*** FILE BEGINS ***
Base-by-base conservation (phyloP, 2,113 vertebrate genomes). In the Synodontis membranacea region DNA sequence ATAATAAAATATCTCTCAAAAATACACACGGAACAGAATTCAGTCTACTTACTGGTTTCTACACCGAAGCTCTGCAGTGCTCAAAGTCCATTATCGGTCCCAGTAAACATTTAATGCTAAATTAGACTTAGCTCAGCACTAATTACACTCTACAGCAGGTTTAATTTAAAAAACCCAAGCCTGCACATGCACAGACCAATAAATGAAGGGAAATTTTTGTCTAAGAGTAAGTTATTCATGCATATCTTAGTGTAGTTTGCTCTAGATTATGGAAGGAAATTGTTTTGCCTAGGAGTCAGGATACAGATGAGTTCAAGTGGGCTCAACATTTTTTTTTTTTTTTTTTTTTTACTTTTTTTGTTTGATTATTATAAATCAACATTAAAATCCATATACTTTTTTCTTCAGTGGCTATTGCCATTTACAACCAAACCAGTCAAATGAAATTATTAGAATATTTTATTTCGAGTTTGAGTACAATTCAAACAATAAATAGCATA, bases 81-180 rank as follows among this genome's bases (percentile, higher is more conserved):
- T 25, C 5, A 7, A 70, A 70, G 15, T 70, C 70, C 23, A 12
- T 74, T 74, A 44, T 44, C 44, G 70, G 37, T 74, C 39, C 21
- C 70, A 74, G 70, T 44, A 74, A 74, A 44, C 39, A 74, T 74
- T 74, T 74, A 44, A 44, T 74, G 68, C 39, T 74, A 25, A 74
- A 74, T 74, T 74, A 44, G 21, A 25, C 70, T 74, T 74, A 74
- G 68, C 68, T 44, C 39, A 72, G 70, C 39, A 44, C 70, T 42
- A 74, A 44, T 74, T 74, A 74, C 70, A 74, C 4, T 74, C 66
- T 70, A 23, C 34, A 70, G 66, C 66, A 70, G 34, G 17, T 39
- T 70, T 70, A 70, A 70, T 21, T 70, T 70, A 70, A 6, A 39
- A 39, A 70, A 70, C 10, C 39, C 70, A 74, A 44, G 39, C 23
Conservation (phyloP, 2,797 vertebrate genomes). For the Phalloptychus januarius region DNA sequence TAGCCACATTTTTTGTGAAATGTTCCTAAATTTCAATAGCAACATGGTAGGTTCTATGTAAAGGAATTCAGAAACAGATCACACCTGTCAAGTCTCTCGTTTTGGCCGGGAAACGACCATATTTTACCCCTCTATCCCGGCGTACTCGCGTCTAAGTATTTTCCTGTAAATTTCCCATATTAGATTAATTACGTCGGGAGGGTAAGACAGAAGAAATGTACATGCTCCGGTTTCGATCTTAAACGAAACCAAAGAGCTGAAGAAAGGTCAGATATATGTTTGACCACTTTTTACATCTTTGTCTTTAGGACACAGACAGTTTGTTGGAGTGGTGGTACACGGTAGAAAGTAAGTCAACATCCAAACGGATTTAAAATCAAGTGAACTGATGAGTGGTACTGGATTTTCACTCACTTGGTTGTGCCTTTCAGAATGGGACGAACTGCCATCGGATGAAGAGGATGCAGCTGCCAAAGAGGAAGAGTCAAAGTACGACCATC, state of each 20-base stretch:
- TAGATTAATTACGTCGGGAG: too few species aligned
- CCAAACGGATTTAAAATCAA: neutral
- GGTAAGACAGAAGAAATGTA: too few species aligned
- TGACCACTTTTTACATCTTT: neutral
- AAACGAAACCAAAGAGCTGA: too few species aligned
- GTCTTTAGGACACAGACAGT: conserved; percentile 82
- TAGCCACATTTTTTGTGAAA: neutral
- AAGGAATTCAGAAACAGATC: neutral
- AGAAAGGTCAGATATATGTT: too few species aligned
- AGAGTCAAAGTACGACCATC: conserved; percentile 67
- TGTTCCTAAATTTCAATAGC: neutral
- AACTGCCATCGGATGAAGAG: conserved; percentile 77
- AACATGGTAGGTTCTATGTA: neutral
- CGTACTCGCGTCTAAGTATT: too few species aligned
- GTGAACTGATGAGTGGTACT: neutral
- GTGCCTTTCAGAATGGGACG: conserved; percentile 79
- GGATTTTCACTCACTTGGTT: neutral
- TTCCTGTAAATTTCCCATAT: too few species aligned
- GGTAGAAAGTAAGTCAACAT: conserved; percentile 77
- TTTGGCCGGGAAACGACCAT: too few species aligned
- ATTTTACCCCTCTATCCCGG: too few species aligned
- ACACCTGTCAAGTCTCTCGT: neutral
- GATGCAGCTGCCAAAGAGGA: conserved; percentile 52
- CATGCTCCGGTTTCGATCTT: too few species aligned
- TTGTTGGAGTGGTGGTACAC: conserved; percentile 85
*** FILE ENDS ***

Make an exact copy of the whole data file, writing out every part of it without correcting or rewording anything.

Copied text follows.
Base-by-base conservation (phyloP, 2,113 vertebrate genomes). In the Synodontis membranacea region DNA sequence ATAATAAAATATCTCTCAAAAATACACACGGAACAGAATTCAGTCTACTTACTGGTTTCTACACCGAAGCTCTGCAGTGCTCAAAGTCCATTATCGGTCCCAGTAAACATTTAATGCTAAATTAGACTTAGCTCAGCACTAATTACACTCTACAGCAGGTTTAATTTAAAAAACCCAAGCCTGCACATGCACAGACCAATAAATGAAGGGAAATTTTTGTCTAAGAGTAAGTTATTCATGCATATCTTAGTGTAGTTTGCTCTAGATTATGGAAGGAAATTGTTTTGCCTAGGAGTCAGGATACAGATGAGTTCAAGTGGGCTCAACATTTTTTTTTTTTTTTTTTTTTTACTTTTTTTGTTTGATTATTATAAATCAACATTAAAATCCATATACTTTTTTCTTCAGTGGCTATTGCCATTTACAACCAAACCAGTCAAATGAAATTATTAGAATATTTTATTTCGAGTTTGAGTACAATTCAAACAATAAATAGCATA, bases 81-180 rank as follows among this genome's bases (percentile, higher is more conserved):
- T 25, C 5, A 7, A 70, A 70, G 15, T 70, C 70, C 23, A 12
- T 74, T 74, A 44, T 44, C 44, G 70, G 37, T 74, C 39, C 21
- C 70, A 74, G 70, T 44, A 74, A 74, A 44, C 39, A 74, T 74
- T 74, T 74, A 44, A 44, T 74, G 68, C 39, T 74, A 25, A 74
- A 74, T 74, T 74, A 44, G 21, A 25, C 70, T 74, T 74, A 74
- G 68, C 68, T 44, C 39, A 72, G 70, C 39, A 44, C 70, T 42
- A 74, A 44, T 74, T 74, A 74, C 70, A 74, C 4, T 74, C 66
- T 70, A 23, C 34, A 70, G 66, C 66, A 70, G 34, G 17, T 39
- T 70, T 70, A 70, A 70, T 21, T 70, T 70, A 70, A 6, A 39
- A 39, A 70, A 70, C 10, C 39, C 70, A 74, A 44, G 39, C 23
Conservation (phyloP, 2,797 vertebrate genomes). For the Phalloptychus januarius region DNA sequence TAGCCACATTTTTTGTGAAATGTTCCTAAATTTCAATAGCAACATGGTAGGTTCTATGTAAAGGAATTCAGAAACAGATCACACCTGTCAAGTCTCTCGTTTTGGCCGGGAAACGACCATATTTTACCCCTCTATCCCGGCGTACTCGCGTCTAAGTATTTTCCTGTAAATTTCCCATATTAGATTAATTACGTCGGGAGGGTAAGACAGAAGAAATGTACATGCTCCGGTTTCGATCTTAAACGAAACCAAAGAGCTGAAGAAAGGTCAGATATATGTTTGACCACTTTTTACATCTTTGTCTTTAGGACACAGACAGTTTGTTGGAGTGGTGGTACACGGTAGAAAGTAAGTCAACATCCAAACGGATTTAAAATCAAGTGAACTGATGAGTGGTACTGGATTTTCACTCACTTGGTTGTGCCTTTCAGAATGGGACGAACTGCCATCGGATGAAGAGGATGCAGCTGCCAAAGAGGAAGAGTCAAAGTACGACCATC, state of each 20-base stretch:
- TAGATTAATTACGTCGGGAG: too few species aligned
- CCAAACGGATTTAAAATCAA: neutral
- GGTAAGACAGAAGAAATGTA: too few species aligned
- TGACCACTTTTTACATCTTT: neutral
- AAACGAAACCAAAGAGCTGA: too few species aligned
- GTCTTTAGGACACAGACAGT: conserved; percentile 82
- TAGCCACATTTTTTGTGAAA: neutral
- AAGGAATTCAGAAACAGATC: neutral
- AGAAAGGTCAGATATATGTT: too few species aligned
- AGAGTCAAAGTACGACCATC: conserved; percentile 67
- TGTTCCTAAATTTCAATAGC: neutral
- AACTGCCATCGGATGAAGAG: conserved; percentile 77
- AACATGGTAGGTTCTATGTA: neutral
- CGTACTCGCGTCTAAGTATT: too few species aligned
- GTGAACTGATGAGTGGTACT: neutral
- GTGCCTTTCAGAATGGGACG: conserved; percentile 79
- GGATTTTCACTCACTTGGTT: neutral
- TTCCTGTAAATTTCCCATAT: too few species aligned
- GGTAGAAAGTAAGTCAACAT: conserved; percentile 77
- TTTGGCCGGGAAACGACCAT: too few species aligned
- ATTTTACCCCTCTATCCCGG: too few species aligned
- ACACCTGTCAAGTCTCTCGT: neutral
- GATGCAGCTGCCAAAGAGGA: conserved; percentile 52
- CATGCTCCGGTTTCGATCTT: too few species aligned
- TTGTTGGAGTGGTGGTACAC: conserved; percentile 85